A Turing Mod 3 Group Project from David Daw, Masaki Kleinkopf and Cyanne Jones with the goal of learning a completely new (to us) technology of Vue.js!
After Covid, all of us need a little social help when gathering at a party. Sometimes you can feel uncomfortable, and need a little boost. We present small Talk! An app to give you a little boost in the form of savable fun facts, jokes and drink recipes! Styled for mobile, this app is ready to give you a helping hand at your next shindig, and in case all else fails, press the “I gotta get out of here!” button to get an excuse generated and a text message ring tone played so it seems like you just got a very important text message that will allow you a very graceful exit from a very awkward party.
How to access the application:
Go to this link where the application is deployed on Vercel
Or if you prefer to access the code as well as the application follow these installation instructions
- Clone down this repository into your local machine
cdinto the root directory of the repo
npm iin your console to install the dependencies
npm run devin the console to start the sever and access the application from your browser
Now that you’ve got access to small Talk, feel free to get a new booster by clicking the “Give me a new [category]” buttons, press the star button to save the booster to view later. To view your saved boosters, press the “Saved Party Boosters” button and navigate to the category you’re looking for! If you need to get the heck out of that party ASAP, press the “I gotta get out of here!” button and a new excuse will pop up with a ringtone sound to allow you to get out with (hopefully) no questions asked.
In your terminal, run
npx cypress open to see that all user flows have been tested and the app is passing all tests!
See it in action
- Vue 3
- Vue Router
- Pinia State Management
- Local Storage
- Proxy server deployed on Heroku
- Fetch API
- Cypress E2E testing
- Trello project boards
- Vercel deployment
Group Member Reflections:
This was a great project to test our own learning capacity. We had never used Vue before, and our only other framework experience was React using class based components. We decided to use Vue 3, though we were a bit uncertain if we should use Vue 2. We ended up learning the Composition API as this seemed like a really streamlined way of working. Overall, it was eye opening to be able to successfully learn a new framework in a week. There were definitely some differences in syntax, but the most important thing I learned is that front-end frameworks are very similar to each other, and they make it easy to render the UI with reusable components. I feel really confident if I need to learn a new framework such as Angular or Svelte in the future, as I am more comfortable with how front-end frameworks work. Cyanne and David were incredibly helpful to work with, and we leaned on each other with a lot of group coding where we fixed bugs that would have had me stumped for hours.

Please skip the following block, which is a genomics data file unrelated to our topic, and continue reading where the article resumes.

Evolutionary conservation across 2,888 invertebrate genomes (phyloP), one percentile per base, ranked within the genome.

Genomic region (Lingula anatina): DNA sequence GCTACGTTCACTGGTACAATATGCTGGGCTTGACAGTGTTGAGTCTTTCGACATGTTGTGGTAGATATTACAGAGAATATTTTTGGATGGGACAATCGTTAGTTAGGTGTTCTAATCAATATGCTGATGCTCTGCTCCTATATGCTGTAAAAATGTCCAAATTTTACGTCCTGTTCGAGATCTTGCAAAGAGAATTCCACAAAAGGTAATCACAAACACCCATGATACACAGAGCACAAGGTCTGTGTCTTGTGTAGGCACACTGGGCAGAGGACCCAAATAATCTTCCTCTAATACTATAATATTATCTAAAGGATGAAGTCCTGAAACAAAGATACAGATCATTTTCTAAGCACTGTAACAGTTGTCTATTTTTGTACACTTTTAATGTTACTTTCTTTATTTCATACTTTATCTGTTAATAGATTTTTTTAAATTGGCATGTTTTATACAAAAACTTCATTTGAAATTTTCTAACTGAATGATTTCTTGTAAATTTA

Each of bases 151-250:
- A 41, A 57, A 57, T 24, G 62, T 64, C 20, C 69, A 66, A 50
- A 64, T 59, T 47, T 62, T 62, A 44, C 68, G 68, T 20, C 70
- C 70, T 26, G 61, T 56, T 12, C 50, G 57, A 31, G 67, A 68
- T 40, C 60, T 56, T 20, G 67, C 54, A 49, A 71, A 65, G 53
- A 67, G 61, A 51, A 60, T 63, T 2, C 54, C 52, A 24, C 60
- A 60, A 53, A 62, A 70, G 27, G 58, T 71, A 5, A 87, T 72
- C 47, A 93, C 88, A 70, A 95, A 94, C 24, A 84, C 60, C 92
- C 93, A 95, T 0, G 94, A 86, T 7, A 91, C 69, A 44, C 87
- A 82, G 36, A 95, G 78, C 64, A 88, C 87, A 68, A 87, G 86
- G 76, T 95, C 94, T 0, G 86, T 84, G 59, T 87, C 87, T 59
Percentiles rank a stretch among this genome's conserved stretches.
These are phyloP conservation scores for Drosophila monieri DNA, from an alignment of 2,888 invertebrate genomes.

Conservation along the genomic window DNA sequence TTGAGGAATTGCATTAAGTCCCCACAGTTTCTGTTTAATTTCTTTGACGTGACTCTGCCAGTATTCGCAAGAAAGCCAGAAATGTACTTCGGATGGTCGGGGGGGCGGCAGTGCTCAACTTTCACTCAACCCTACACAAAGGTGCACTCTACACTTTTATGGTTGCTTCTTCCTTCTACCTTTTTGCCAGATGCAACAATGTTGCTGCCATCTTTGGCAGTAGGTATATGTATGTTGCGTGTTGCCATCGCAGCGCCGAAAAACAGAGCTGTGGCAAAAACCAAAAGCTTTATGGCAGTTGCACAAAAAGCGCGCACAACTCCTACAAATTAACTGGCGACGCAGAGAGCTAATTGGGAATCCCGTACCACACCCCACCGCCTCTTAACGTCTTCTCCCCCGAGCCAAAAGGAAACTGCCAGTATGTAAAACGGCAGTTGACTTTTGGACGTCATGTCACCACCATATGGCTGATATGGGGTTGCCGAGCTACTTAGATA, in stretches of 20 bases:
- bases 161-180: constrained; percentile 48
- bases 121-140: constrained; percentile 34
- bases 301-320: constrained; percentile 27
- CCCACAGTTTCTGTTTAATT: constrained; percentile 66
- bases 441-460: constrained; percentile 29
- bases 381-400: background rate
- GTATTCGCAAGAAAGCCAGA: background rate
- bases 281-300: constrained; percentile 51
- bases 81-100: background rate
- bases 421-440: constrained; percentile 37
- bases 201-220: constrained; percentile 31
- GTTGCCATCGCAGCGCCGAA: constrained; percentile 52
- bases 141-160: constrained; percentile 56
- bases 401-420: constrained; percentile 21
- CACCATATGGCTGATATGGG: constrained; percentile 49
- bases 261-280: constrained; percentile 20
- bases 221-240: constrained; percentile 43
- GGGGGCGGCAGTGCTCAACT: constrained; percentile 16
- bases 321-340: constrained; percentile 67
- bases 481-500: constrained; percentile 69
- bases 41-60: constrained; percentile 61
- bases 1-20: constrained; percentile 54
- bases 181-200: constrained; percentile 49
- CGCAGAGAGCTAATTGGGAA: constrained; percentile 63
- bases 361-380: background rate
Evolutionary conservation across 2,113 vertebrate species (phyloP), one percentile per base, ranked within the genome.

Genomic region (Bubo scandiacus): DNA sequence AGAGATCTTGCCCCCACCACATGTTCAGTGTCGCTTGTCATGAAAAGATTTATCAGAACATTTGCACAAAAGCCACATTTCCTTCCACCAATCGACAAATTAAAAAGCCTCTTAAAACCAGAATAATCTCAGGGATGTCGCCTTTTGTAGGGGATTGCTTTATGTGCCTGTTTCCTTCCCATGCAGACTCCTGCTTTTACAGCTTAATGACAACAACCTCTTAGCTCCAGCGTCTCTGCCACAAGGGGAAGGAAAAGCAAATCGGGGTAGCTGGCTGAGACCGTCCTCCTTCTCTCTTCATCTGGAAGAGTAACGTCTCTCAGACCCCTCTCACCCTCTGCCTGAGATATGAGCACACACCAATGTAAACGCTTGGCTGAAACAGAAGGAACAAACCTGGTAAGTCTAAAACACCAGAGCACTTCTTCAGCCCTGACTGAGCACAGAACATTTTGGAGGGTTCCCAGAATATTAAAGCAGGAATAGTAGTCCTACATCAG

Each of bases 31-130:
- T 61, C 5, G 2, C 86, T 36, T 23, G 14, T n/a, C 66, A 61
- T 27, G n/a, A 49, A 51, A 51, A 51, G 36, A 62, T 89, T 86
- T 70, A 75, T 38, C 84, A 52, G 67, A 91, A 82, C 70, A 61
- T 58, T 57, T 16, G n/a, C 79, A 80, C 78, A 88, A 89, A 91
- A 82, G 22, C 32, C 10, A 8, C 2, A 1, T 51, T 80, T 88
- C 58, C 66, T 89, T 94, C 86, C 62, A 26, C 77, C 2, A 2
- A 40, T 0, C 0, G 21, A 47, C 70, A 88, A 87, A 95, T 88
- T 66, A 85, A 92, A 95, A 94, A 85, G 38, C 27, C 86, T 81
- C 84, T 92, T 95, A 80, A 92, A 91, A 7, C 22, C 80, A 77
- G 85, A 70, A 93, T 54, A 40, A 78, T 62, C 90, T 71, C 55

I really enjoyed building out this project using Vue vs React. The architecture of Small Talk really let us focus on the positives aspects of Vue like its simple syntax for attaching handlers and keeping track of state. Even implementing global state using Pinia was a largely painless process. If I were to pick a major downside to Vue it would be the number of different syntax options while Vue is migrating from Vue 2 to Vue 3 (composition vs options api etc). I was really blessed to have smart and flexible partners in Cyanne and Masaki but I can definitely see how the wealth of options available with Vue could be a double edged sword when it comes to project planning.
This project was an absolute blast to work on thanks to David and Masaki being the coolest project partners. I’m so happy with how this turned out, and it was so exciting learning a new technology to implement such a fun idea in. Coming from learning React as my first JS framework, there were many parts of Vue that felt really similar (like component based architecture), but a lot of things that felt brand new (like a single page component). I actually LOVED these single page components, and felt wildly organized having all the component’s styling in the same .vue file and the component itself. No more rifling through your CSS folder looking for a component’s styling just to make a small edit, close the file and do it all over again 5 inutes later because you need the component’s text moved to the left 0.3rem to the right. I learned so much on this project and am so happy to have another framework under my belt.